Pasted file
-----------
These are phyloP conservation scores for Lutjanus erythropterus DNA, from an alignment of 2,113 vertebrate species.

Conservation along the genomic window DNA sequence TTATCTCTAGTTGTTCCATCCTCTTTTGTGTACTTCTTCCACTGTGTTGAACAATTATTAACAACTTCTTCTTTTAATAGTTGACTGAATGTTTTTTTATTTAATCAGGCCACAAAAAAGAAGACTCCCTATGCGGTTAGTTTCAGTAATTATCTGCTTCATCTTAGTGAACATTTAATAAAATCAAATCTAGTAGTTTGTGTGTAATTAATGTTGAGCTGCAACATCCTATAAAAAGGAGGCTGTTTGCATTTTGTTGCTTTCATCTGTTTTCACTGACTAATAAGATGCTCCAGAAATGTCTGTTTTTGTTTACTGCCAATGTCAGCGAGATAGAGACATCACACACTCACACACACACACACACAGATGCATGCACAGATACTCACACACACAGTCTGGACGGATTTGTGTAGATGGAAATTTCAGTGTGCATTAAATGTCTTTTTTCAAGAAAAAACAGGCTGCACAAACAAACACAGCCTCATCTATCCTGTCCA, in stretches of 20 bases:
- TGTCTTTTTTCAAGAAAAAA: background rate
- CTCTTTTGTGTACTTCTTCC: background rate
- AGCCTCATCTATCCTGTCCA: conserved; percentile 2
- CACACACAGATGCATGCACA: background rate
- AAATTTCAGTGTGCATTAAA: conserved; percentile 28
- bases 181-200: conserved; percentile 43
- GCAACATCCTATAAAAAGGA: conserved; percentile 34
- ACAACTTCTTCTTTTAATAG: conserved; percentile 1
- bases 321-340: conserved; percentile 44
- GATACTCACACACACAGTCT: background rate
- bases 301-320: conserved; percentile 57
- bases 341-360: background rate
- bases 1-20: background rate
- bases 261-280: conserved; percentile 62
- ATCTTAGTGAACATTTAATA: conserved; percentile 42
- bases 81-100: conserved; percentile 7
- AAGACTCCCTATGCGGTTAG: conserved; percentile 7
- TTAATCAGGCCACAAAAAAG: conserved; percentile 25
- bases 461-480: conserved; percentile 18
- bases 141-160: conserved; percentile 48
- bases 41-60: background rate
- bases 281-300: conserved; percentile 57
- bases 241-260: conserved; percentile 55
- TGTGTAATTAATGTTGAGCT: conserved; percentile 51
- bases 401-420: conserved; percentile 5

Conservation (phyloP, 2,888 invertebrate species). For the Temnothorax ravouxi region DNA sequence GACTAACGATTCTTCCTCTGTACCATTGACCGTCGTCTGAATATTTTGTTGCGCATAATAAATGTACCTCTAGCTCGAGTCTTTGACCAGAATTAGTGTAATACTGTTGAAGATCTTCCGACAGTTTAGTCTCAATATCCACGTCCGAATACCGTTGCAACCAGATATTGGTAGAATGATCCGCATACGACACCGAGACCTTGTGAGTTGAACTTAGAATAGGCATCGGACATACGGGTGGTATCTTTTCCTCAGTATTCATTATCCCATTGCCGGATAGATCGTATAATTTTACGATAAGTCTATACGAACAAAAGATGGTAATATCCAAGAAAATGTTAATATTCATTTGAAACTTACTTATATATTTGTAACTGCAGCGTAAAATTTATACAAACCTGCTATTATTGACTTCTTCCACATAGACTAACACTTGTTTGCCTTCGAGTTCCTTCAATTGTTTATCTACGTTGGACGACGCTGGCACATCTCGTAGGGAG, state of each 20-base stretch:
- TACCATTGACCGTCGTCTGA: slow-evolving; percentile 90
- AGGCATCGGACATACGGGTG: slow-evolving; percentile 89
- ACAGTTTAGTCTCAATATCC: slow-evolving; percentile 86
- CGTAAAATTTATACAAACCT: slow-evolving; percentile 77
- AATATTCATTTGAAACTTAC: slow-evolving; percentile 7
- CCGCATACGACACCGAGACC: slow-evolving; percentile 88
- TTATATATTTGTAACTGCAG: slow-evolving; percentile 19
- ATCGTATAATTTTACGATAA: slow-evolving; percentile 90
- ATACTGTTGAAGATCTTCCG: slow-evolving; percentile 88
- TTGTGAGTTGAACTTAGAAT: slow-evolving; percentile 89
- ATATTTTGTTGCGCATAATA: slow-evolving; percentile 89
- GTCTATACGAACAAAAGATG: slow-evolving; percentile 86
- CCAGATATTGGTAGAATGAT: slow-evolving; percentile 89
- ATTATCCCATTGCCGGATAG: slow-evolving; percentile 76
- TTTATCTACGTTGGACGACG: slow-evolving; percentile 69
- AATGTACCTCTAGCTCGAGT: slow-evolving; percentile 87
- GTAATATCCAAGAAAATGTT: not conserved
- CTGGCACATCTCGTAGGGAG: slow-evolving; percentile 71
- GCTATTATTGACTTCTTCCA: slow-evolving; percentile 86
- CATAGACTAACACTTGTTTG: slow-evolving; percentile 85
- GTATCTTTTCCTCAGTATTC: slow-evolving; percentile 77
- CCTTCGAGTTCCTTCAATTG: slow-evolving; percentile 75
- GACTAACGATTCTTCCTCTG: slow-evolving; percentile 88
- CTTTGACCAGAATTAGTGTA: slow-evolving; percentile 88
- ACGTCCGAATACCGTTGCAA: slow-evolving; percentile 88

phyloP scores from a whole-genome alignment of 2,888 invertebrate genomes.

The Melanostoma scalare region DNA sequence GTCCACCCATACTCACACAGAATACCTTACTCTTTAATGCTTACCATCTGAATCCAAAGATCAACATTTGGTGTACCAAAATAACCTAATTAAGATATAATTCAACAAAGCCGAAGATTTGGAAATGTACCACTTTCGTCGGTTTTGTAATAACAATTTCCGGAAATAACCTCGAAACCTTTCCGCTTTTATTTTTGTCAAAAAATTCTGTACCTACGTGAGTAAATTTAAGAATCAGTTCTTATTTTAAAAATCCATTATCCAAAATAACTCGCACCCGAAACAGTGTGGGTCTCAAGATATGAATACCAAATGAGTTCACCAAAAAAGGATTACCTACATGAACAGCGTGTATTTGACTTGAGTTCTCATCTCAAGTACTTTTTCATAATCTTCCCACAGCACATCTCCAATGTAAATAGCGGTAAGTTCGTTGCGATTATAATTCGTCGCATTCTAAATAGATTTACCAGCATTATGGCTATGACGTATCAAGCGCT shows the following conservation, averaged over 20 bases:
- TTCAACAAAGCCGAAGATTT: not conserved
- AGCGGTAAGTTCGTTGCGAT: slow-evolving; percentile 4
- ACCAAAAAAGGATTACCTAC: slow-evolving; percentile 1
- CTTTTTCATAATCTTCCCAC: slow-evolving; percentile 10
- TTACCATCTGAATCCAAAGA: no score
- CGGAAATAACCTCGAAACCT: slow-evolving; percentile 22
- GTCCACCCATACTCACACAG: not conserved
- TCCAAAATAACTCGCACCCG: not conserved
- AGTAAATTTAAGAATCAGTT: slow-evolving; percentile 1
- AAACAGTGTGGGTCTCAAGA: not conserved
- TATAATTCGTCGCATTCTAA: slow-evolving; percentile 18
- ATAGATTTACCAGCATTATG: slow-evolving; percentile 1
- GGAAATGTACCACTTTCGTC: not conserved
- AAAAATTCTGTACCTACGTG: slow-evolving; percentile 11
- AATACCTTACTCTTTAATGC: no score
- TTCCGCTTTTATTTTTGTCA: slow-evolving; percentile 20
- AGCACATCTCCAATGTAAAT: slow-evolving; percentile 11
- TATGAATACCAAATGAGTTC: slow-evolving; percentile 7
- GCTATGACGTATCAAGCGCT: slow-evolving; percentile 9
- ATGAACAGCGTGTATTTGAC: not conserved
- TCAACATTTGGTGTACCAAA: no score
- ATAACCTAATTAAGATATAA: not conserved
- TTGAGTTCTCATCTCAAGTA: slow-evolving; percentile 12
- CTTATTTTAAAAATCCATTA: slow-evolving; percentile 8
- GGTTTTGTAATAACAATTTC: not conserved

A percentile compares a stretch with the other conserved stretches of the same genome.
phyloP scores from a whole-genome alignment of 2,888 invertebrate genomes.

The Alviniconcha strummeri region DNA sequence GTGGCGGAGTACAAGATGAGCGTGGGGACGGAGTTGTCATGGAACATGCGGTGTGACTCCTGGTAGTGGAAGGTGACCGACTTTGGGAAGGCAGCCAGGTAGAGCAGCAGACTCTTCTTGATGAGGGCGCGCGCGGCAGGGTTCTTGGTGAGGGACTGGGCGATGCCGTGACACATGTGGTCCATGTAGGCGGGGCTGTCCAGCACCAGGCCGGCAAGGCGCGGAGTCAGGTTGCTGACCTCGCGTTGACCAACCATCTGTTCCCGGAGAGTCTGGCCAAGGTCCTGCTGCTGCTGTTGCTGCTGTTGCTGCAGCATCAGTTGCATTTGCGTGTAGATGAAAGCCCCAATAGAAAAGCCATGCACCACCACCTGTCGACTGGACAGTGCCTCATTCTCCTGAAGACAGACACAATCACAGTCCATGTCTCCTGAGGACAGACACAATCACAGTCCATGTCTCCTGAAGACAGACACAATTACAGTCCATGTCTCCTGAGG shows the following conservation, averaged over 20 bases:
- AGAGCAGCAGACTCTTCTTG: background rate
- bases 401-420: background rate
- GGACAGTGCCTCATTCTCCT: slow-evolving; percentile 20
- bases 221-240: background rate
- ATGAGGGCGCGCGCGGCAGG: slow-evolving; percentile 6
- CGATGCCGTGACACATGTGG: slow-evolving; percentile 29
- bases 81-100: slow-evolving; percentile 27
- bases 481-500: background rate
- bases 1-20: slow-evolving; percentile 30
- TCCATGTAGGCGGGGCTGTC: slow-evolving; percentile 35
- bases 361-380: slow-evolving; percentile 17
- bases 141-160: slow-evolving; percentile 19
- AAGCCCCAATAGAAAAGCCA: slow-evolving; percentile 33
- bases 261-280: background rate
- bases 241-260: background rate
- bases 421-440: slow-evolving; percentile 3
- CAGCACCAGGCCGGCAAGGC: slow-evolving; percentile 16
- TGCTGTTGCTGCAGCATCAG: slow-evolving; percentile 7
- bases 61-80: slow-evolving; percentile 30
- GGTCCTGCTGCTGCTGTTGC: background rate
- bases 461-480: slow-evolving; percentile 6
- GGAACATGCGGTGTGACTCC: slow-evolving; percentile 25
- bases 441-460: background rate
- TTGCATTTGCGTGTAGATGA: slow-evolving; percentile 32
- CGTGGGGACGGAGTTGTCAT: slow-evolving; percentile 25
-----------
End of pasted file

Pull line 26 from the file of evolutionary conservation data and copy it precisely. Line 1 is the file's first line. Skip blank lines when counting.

- TGTGTAATTAATGTTGAGCT: conserved; percentile 51